Coronavirus Morning News Brief – Oct. 2: New Wave Puts U.K. Hospitals Under Strain, Germany Returns to Masking

Where England Goes, the U.S. Will Surely Follow

By Jonathan Spira on 2 October 2022
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A Straßenbahn in Munich on the Maximilianstraße

If you’re on the fence as to whether much of the world will get hit by a severe wave of the coronavirus, you only have to look at Britain, which has been a harbinger of the direction of the pandemic.

Today’s report shows that hospitals there are under severe stress from a dramatic increase in cases (see Statistics, below).  Leading doctors are saying that the surge is a “heavy straw on the camel’s back,” and health leaders there are recommending a return to mandatory masking and a campaign to increase vaccinations.

Meanwhile, Germany partially did just that.  October 1 marked a return to the mandatory use of FFP2 masks, similar to N95 masks, on public transit.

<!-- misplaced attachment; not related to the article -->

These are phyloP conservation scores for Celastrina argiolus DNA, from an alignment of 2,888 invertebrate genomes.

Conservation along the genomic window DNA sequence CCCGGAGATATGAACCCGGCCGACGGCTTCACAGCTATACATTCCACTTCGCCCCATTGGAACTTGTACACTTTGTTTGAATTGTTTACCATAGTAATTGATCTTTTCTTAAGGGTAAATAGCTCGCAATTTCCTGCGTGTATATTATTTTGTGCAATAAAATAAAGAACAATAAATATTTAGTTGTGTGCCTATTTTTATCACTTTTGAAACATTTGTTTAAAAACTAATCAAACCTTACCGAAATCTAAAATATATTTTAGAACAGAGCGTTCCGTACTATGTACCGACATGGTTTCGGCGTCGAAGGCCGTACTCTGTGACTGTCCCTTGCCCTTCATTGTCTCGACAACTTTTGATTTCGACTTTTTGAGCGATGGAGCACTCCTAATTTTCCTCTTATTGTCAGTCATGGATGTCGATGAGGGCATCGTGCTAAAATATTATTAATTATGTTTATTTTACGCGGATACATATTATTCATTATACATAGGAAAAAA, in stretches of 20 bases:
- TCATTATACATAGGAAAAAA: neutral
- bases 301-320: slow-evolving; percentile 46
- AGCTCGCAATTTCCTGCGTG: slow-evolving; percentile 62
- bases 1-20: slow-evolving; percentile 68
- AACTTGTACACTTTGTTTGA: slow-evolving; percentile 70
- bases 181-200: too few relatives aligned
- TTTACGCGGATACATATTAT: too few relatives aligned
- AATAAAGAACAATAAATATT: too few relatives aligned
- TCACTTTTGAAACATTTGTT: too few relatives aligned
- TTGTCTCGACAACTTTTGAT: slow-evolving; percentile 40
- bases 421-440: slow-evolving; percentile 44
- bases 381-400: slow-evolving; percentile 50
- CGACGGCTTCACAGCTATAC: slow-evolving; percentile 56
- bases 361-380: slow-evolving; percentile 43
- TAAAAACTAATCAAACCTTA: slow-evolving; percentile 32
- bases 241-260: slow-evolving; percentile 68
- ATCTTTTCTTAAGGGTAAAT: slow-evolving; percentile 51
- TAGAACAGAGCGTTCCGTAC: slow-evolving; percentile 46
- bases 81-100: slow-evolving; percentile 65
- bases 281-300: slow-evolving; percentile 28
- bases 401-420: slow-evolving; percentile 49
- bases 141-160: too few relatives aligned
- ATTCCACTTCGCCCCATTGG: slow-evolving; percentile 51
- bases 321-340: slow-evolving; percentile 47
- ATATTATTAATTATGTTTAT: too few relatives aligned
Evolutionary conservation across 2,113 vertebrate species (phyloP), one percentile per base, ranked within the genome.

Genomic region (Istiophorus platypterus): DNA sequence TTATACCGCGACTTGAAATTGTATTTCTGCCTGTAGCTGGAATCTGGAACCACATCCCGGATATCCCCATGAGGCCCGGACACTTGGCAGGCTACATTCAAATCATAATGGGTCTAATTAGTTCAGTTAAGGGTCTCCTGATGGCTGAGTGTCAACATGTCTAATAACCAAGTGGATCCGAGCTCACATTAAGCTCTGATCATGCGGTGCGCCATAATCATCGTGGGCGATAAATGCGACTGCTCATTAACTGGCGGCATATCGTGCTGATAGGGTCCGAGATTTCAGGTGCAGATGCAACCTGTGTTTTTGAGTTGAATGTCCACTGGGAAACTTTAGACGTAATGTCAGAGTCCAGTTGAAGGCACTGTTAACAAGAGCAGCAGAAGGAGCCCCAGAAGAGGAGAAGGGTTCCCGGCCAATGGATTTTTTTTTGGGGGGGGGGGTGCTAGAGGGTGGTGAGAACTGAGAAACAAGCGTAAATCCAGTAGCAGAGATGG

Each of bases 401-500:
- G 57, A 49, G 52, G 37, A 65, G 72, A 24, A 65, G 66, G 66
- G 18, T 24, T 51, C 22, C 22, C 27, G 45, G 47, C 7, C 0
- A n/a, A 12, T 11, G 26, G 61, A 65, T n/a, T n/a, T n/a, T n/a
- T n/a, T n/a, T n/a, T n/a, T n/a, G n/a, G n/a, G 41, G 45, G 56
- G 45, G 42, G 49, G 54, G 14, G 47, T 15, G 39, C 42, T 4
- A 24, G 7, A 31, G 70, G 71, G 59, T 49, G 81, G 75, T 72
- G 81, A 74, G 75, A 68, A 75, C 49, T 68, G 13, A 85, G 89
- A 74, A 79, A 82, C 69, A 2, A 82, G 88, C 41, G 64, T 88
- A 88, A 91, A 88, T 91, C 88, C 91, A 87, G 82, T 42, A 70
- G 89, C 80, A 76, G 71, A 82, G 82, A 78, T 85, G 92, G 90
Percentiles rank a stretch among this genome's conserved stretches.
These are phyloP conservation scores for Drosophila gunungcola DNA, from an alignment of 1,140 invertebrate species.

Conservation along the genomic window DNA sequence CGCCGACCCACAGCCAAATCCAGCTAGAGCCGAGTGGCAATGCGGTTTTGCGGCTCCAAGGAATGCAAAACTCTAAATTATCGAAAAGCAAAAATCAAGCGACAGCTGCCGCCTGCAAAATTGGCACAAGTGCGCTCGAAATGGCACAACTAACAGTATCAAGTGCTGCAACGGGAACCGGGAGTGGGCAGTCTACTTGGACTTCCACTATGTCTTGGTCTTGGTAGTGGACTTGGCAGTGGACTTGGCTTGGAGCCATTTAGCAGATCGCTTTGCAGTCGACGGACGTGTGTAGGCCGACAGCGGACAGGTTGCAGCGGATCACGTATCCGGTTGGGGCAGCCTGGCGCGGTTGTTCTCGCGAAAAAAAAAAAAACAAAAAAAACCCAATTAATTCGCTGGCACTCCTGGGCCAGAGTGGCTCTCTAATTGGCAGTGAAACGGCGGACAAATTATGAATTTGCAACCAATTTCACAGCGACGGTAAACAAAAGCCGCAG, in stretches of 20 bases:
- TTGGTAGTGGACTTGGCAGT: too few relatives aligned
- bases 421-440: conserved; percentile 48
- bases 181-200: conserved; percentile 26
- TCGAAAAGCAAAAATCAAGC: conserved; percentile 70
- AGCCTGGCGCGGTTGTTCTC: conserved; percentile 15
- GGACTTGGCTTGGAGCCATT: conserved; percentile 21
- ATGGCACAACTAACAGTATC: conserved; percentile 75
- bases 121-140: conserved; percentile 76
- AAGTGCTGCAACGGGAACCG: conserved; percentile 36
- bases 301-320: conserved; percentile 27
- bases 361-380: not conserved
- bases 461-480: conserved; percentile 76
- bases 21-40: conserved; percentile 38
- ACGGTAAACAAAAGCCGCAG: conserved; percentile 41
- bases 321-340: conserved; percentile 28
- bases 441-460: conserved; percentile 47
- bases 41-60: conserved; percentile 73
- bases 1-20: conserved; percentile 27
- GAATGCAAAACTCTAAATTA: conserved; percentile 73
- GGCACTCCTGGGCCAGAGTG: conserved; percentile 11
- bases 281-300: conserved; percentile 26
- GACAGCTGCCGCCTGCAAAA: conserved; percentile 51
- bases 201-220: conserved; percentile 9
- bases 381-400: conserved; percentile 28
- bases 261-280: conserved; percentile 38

Even if you are not in an area where masking is mandatory, it’s time to start donning a good-quality face mask regardless, for your own sake.

In other news we cover today, the CDC told residents in 9 New York State counties to return to face masks and Germans are now required to do so in healthcare settings and on public transit.


The Centers for Disease Control and Prevention is telling New York State residents in nine counties that are now at “high risk” of Covid transmission to don masks in public.  The nine are Albany, Columbia, Fulton, Jefferson, Montgomery, Onondaga, Orange, Oswego, and Rensselaer.

Meanwhile, Moderna turned down China’s request for it to supply a report documenting the intellectual property behind its innovative mRNA vaccine in negotiations in 2020 and 2021, Fox News reported.  China is insisting on the IP before making a deal to purchase vaccines from the Cambridge-based drugmaker.

The mRNA vaccine technology lasts longer and provides higher levels of protection than the inactivated vaccine technology used by Chinese makers.